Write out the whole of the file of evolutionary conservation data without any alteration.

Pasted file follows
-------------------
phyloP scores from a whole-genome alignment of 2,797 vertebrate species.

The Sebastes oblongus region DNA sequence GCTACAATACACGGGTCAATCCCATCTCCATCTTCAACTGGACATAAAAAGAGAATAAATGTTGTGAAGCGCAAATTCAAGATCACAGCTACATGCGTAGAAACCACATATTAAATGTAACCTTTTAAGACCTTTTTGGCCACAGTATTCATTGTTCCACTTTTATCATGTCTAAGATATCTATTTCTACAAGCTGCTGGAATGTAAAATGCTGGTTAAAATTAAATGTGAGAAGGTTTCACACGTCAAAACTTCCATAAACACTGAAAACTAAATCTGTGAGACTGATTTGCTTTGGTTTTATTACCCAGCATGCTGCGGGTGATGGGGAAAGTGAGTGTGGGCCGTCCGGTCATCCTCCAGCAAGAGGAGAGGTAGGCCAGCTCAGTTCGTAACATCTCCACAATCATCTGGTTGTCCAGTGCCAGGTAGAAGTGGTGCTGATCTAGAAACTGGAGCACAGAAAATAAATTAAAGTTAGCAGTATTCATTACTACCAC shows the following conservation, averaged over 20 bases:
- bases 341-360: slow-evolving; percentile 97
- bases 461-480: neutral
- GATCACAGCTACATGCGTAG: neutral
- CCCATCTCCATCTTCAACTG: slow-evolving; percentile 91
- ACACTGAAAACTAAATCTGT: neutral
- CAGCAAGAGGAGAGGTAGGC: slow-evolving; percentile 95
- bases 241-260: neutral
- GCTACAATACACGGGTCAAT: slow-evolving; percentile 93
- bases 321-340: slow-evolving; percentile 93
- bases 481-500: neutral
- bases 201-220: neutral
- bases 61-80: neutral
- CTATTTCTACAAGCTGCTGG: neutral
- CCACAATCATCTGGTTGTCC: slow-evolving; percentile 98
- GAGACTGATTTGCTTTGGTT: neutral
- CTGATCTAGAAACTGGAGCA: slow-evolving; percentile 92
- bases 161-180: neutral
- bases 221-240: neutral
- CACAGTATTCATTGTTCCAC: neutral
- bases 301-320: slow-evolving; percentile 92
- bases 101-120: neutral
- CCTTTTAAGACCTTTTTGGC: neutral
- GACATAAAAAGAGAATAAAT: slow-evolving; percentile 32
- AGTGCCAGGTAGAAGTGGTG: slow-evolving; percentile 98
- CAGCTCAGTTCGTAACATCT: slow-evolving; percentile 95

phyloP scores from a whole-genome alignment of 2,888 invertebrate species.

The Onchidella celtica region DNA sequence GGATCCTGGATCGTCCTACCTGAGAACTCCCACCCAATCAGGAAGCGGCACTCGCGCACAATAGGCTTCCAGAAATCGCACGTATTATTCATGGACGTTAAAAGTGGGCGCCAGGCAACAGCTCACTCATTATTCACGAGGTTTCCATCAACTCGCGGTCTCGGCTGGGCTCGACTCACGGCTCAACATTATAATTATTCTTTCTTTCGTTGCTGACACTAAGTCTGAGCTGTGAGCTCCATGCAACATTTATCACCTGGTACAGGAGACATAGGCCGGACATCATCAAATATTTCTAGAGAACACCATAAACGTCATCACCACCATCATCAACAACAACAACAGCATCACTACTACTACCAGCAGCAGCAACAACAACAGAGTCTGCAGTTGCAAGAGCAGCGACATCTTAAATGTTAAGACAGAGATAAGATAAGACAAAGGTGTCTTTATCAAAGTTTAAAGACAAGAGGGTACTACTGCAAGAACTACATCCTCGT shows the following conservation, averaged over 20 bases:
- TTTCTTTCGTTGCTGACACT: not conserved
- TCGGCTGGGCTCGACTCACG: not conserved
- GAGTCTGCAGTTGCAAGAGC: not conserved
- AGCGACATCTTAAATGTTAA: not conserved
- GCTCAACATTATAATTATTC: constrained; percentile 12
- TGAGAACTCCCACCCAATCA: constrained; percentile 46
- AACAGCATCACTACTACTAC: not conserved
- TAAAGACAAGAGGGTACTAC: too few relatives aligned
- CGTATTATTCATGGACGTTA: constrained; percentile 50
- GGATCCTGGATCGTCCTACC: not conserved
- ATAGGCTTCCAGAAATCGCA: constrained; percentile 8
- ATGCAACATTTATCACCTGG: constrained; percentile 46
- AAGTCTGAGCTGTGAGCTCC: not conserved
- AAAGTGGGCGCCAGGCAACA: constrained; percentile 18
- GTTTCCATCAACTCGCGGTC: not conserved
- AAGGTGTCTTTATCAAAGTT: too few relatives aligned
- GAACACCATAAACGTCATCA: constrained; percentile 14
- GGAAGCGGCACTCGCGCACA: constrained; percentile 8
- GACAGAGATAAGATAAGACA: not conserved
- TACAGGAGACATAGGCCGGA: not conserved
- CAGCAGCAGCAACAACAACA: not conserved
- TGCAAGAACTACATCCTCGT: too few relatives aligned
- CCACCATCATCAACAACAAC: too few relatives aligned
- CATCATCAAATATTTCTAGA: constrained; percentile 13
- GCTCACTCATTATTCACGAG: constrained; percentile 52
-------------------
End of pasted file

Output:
phyloP scores from a whole-genome alignment of 2,797 vertebrate species.

The Sebastes oblongus region DNA sequence GCTACAATACACGGGTCAATCCCATCTCCATCTTCAACTGGACATAAAAAGAGAATAAATGTTGTGAAGCGCAAATTCAAGATCACAGCTACATGCGTAGAAACCACATATTAAATGTAACCTTTTAAGACCTTTTTGGCCACAGTATTCATTGTTCCACTTTTATCATGTCTAAGATATCTATTTCTACAAGCTGCTGGAATGTAAAATGCTGGTTAAAATTAAATGTGAGAAGGTTTCACACGTCAAAACTTCCATAAACACTGAAAACTAAATCTGTGAGACTGATTTGCTTTGGTTTTATTACCCAGCATGCTGCGGGTGATGGGGAAAGTGAGTGTGGGCCGTCCGGTCATCCTCCAGCAAGAGGAGAGGTAGGCCAGCTCAGTTCGTAACATCTCCACAATCATCTGGTTGTCCAGTGCCAGGTAGAAGTGGTGCTGATCTAGAAACTGGAGCACAGAAAATAAATTAAAGTTAGCAGTATTCATTACTACCAC shows the following conservation, averaged over 20 bases:
- bases 341-360: slow-evolving; percentile 97
- bases 461-480: neutral
- GATCACAGCTACATGCGTAG: neutral
- CCCATCTCCATCTTCAACTG: slow-evolving; percentile 91
- ACACTGAAAACTAAATCTGT: neutral
- CAGCAAGAGGAGAGGTAGGC: slow-evolving; percentile 95
- bases 241-260: neutral
- GCTACAATACACGGGTCAAT: slow-evolving; percentile 93
- bases 321-340: slow-evolving; percentile 93
- bases 481-500: neutral
- bases 201-220: neutral
- bases 61-80: neutral
- CTATTTCTACAAGCTGCTGG: neutral
- CCACAATCATCTGGTTGTCC: slow-evolving; percentile 98
- GAGACTGATTTGCTTTGGTT: neutral
- CTGATCTAGAAACTGGAGCA: slow-evolving; percentile 92
- bases 161-180: neutral
- bases 221-240: neutral
- CACAGTATTCATTGTTCCAC: neutral
- bases 301-320: slow-evolving; percentile 92
- bases 101-120: neutral
- CCTTTTAAGACCTTTTTGGC: neutral
- GACATAAAAAGAGAATAAAT: slow-evolving; percentile 32
- AGTGCCAGGTAGAAGTGGTG: slow-evolving; percentile 98
- CAGCTCAGTTCGTAACATCT: slow-evolving; percentile 95

phyloP scores from a whole-genome alignment of 2,888 invertebrate species.

The Onchidella celtica region DNA sequence GGATCCTGGATCGTCCTACCTGAGAACTCCCACCCAATCAGGAAGCGGCACTCGCGCACAATAGGCTTCCAGAAATCGCACGTATTATTCATGGACGTTAAAAGTGGGCGCCAGGCAACAGCTCACTCATTATTCACGAGGTTTCCATCAACTCGCGGTCTCGGCTGGGCTCGACTCACGGCTCAACATTATAATTATTCTTTCTTTCGTTGCTGACACTAAGTCTGAGCTGTGAGCTCCATGCAACATTTATCACCTGGTACAGGAGACATAGGCCGGACATCATCAAATATTTCTAGAGAACACCATAAACGTCATCACCACCATCATCAACAACAACAACAGCATCACTACTACTACCAGCAGCAGCAACAACAACAGAGTCTGCAGTTGCAAGAGCAGCGACATCTTAAATGTTAAGACAGAGATAAGATAAGACAAAGGTGTCTTTATCAAAGTTTAAAGACAAGAGGGTACTACTGCAAGAACTACATCCTCGT shows the following conservation, averaged over 20 bases:
- TTTCTTTCGTTGCTGACACT: not conserved
- TCGGCTGGGCTCGACTCACG: not conserved
- GAGTCTGCAGTTGCAAGAGC: not conserved
- AGCGACATCTTAAATGTTAA: not conserved
- GCTCAACATTATAATTATTC: constrained; percentile 12
- TGAGAACTCCCACCCAATCA: constrained; percentile 46
- AACAGCATCACTACTACTAC: not conserved
- TAAAGACAAGAGGGTACTAC: too few relatives aligned
- CGTATTATTCATGGACGTTA: constrained; percentile 50
- GGATCCTGGATCGTCCTACC: not conserved
- ATAGGCTTCCAGAAATCGCA: constrained; percentile 8
- ATGCAACATTTATCACCTGG: constrained; percentile 46
- AAGTCTGAGCTGTGAGCTCC: not conserved
- AAAGTGGGCGCCAGGCAACA: constrained; percentile 18
- GTTTCCATCAACTCGCGGTC: not conserved
- AAGGTGTCTTTATCAAAGTT: too few relatives aligned
- GAACACCATAAACGTCATCA: constrained; percentile 14
- GGAAGCGGCACTCGCGCACA: constrained; percentile 8
- GACAGAGATAAGATAAGACA: not conserved
- TACAGGAGACATAGGCCGGA: not conserved
- CAGCAGCAGCAACAACAACA: not conserved
- TGCAAGAACTACATCCTCGT: too few relatives aligned
- CCACCATCATCAACAACAAC: too few relatives aligned
- CATCATCAAATATTTCTAGA: constrained; percentile 13
- GCTCACTCATTATTCACGAG: constrained; percentile 52